Review: The Social Animal: The Hidden Sources of Love, Character, and Achievement

The Social Animal: The Hidden Sources of Love, Character, and Achievement
The Social Animal: The Hidden Sources of Love, Character, and Achievement by David Brooks

My rating: 3 of 5 stars

This book talks about neuroscience while wrapping around it fictional biographies of a married couple, Harold and Erica. Consciousness takes credit for the unconscious, giving us a faulty outlook that we make deliberated decisions where they were made before even attempting to consider. It most importantly makes the case that well being of humanity is tied to neural architecture designed to be both social and moral, so our modern tendency to be more isolated is bad for us individually and our communities.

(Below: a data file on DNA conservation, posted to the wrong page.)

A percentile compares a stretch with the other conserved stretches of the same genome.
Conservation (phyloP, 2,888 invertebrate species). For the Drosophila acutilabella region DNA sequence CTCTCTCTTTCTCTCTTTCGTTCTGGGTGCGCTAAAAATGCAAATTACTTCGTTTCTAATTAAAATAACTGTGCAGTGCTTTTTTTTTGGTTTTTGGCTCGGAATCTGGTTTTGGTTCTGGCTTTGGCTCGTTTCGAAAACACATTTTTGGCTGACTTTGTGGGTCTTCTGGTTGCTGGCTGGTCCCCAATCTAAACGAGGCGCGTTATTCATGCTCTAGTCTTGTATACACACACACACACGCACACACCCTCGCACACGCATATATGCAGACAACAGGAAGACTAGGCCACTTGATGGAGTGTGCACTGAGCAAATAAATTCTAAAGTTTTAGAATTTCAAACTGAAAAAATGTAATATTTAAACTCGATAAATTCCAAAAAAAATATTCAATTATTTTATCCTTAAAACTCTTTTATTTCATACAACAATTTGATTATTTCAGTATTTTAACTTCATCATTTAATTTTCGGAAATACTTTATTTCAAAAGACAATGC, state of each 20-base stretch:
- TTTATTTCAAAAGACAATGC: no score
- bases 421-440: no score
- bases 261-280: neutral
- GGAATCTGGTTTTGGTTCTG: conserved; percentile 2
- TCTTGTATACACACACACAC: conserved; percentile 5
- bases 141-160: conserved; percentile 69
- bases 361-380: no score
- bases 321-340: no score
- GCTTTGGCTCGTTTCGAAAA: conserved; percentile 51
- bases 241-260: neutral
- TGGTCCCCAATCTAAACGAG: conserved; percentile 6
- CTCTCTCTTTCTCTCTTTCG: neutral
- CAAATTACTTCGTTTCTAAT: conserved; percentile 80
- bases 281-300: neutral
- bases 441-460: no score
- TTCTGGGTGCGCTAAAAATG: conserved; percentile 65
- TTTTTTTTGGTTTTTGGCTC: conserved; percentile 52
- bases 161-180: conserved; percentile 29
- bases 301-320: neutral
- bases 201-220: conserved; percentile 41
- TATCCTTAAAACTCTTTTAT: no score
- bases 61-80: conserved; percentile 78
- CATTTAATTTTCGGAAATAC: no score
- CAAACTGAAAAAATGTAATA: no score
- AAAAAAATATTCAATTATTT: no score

My favorite chapters were The Leader and The Soft Side. The Leader portrays politicians and political parties very similar to the way I see them. Team-based where winning is all important by dehumanizing the opposition in order to create unnecessary division. At the time, I really felt like every American needs to understand this chapter before voting. The Soft Side delves into the prescriptions of solving the social disorder of our technological isolation.

I never really felt engaged by either Harold or Erica. Their stories were okay as a setup for the meat of what I wanted to read: neuroscience, their implications on behavior, and ways to change policy to improve the status quo. And the technique was far more annoying at the beginning where it was glaring than towards the end where I guess I acclimated.

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